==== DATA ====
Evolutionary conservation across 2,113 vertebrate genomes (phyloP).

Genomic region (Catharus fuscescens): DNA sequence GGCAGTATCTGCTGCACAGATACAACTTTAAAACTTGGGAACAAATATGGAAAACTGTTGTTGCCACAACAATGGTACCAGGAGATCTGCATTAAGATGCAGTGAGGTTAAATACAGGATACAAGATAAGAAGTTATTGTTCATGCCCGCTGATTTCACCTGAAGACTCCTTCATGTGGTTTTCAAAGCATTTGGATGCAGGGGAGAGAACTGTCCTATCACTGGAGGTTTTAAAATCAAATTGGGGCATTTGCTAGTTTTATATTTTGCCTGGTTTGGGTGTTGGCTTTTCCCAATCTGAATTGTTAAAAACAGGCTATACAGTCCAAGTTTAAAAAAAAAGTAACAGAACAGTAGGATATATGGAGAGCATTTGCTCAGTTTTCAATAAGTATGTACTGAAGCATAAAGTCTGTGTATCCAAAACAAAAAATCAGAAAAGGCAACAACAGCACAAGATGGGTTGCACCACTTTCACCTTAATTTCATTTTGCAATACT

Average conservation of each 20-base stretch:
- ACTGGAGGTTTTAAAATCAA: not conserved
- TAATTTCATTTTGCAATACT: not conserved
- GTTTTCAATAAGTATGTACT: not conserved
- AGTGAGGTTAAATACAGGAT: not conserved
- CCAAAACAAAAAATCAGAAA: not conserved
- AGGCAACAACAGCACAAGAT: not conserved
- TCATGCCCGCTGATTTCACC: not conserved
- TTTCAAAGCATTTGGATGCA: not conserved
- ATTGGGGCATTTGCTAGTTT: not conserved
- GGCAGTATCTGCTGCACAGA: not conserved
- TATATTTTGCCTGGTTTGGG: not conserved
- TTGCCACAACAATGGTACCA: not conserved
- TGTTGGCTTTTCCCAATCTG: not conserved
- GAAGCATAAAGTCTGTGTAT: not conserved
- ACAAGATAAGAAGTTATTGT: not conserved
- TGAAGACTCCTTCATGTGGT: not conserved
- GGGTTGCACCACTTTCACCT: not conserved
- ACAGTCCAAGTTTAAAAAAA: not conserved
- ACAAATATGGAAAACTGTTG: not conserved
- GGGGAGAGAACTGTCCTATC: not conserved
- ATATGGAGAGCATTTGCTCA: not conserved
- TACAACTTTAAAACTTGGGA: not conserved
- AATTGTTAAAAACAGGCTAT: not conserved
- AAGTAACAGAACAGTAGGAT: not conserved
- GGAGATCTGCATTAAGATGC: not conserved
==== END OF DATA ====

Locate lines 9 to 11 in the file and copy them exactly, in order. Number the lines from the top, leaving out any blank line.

- AGGCAACAACAGCACAAGAT: not conserved
- TCATGCCCGCTGATTTCACC: not conserved
- TTTCAAAGCATTTGGATGCA: not conserved